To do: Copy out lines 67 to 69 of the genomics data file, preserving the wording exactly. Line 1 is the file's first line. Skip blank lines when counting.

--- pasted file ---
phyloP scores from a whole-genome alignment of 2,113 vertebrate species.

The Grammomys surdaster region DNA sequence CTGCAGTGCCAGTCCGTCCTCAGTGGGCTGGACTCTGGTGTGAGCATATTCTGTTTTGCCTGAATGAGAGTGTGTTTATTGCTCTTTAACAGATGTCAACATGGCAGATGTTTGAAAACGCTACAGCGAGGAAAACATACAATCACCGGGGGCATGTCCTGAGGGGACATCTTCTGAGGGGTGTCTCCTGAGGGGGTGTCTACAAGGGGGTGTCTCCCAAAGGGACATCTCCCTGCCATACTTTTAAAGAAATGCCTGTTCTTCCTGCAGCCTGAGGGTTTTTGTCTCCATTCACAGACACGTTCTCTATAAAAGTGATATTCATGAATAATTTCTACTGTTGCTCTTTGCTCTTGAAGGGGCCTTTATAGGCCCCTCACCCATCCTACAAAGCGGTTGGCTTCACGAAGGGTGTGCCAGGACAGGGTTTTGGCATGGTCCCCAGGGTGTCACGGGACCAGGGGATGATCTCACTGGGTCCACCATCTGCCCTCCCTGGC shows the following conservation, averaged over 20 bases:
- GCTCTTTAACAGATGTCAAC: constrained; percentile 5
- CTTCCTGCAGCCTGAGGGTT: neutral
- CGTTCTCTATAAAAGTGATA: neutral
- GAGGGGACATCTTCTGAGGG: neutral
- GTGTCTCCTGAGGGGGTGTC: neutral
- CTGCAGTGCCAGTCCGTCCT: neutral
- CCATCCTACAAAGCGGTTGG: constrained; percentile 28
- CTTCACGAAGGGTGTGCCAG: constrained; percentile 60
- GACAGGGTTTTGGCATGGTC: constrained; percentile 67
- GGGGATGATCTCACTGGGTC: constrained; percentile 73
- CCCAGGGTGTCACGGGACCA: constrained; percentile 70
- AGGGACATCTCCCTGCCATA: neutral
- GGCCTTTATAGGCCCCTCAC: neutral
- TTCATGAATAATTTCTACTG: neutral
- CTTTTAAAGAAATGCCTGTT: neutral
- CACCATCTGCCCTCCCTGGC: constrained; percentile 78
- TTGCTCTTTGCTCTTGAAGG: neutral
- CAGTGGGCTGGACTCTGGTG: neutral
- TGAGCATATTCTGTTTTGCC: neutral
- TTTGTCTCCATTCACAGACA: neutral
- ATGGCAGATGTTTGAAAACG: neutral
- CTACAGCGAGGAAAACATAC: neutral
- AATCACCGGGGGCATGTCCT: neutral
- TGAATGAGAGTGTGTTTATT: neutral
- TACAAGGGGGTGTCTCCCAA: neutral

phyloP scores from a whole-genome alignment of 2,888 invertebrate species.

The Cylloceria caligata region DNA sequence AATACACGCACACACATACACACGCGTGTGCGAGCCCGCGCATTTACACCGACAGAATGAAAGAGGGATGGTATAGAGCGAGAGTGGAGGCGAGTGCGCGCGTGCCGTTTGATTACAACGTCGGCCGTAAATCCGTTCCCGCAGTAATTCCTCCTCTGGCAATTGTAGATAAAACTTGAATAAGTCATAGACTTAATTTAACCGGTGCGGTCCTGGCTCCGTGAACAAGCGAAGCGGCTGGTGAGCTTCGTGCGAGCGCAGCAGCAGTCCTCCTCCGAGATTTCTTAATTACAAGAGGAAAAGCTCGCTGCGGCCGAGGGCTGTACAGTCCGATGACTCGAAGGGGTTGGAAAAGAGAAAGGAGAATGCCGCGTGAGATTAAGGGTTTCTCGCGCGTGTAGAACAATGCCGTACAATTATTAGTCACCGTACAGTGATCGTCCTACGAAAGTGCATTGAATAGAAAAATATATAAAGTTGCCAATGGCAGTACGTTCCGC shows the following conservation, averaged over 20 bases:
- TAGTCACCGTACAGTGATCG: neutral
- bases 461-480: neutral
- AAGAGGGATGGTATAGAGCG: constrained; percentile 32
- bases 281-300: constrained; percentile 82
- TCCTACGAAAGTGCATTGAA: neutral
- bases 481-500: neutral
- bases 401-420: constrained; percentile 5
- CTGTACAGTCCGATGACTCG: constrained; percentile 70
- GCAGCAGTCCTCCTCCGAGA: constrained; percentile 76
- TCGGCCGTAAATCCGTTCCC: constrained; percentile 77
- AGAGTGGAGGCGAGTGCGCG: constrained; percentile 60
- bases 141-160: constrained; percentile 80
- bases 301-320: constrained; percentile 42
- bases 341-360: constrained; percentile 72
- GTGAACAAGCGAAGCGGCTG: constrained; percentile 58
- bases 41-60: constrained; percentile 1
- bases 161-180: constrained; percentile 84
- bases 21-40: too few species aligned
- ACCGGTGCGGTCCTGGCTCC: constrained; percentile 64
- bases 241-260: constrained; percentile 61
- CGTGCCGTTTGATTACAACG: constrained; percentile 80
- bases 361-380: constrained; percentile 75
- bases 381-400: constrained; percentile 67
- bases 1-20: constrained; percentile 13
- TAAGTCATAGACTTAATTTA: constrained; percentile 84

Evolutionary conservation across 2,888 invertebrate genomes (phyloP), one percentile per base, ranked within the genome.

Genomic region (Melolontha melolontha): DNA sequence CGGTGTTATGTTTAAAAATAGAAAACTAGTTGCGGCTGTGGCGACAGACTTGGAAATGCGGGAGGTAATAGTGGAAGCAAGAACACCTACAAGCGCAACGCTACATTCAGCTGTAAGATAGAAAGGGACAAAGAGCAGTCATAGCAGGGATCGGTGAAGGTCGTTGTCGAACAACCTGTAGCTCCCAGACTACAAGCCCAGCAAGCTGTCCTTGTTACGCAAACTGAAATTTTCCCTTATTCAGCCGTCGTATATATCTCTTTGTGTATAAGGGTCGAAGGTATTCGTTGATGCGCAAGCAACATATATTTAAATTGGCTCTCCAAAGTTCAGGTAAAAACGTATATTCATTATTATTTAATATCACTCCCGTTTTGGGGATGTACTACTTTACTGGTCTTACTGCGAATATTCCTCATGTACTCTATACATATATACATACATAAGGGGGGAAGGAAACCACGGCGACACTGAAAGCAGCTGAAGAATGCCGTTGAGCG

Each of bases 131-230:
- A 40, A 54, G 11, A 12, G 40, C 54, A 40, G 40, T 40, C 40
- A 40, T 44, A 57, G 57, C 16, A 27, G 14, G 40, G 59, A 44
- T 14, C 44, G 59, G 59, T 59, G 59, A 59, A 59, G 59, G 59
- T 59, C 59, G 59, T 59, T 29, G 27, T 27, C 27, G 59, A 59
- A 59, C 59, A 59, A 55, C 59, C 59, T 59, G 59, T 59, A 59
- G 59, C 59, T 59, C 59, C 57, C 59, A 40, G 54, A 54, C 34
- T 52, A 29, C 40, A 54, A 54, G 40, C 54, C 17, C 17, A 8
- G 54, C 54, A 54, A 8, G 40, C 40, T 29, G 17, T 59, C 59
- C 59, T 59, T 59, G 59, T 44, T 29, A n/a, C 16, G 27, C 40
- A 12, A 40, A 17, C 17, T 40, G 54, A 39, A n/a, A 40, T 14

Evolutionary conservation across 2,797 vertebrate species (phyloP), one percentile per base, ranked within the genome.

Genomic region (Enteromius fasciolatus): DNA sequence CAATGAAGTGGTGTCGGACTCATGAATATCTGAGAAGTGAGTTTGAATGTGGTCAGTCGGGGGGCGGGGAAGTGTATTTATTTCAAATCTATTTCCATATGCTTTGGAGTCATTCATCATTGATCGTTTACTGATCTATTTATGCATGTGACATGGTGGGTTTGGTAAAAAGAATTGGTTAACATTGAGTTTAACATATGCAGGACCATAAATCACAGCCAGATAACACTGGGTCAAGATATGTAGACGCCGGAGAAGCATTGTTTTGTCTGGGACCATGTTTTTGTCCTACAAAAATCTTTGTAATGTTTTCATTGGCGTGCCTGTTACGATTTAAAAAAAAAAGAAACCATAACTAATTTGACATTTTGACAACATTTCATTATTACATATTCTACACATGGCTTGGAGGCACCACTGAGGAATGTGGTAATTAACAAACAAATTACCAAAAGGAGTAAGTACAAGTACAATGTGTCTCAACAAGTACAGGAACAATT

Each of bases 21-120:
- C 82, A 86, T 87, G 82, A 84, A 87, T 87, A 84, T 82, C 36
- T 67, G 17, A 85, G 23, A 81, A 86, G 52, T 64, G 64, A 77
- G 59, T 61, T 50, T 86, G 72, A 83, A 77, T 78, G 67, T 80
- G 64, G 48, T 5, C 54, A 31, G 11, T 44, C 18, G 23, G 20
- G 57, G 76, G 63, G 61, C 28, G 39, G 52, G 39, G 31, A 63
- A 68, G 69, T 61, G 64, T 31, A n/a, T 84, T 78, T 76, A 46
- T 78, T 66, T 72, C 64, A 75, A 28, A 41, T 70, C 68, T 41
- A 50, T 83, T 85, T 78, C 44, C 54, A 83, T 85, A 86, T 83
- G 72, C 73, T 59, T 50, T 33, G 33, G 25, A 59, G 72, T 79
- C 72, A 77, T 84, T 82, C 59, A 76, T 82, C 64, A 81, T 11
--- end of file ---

- A 12, A 40, A 17, C 17, T 40, G 54, A 39, A n/a, A 40, T 14

Evolutionary conservation across 2,797 vertebrate species (phyloP), one percentile per base, ranked within the genome.

Genomic region (Enteromius fasciolatus): DNA sequence CAATGAAGTGGTGTCGGACTCATGAATATCTGAGAAGTGAGTTTGAATGTGGTCAGTCGGGGGGCGGGGAAGTGTATTTATTTCAAATCTATTTCCATATGCTTTGGAGTCATTCATCATTGATCGTTTACTGATCTATTTATGCATGTGACATGGTGGGTTTGGTAAAAAGAATTGGTTAACATTGAGTTTAACATATGCAGGACCATAAATCACAGCCAGATAACACTGGGTCAAGATATGTAGACGCCGGAGAAGCATTGTTTTGTCTGGGACCATGTTTTTGTCCTACAAAAATCTTTGTAATGTTTTCATTGGCGTGCCTGTTACGATTTAAAAAAAAAAGAAACCATAACTAATTTGACATTTTGACAACATTTCATTATTACATATTCTACACATGGCTTGGAGGCACCACTGAGGAATGTGGTAATTAACAAACAAATTACCAAAAGGAGTAAGTACAAGTACAATGTGTCTCAACAAGTACAGGAACAATT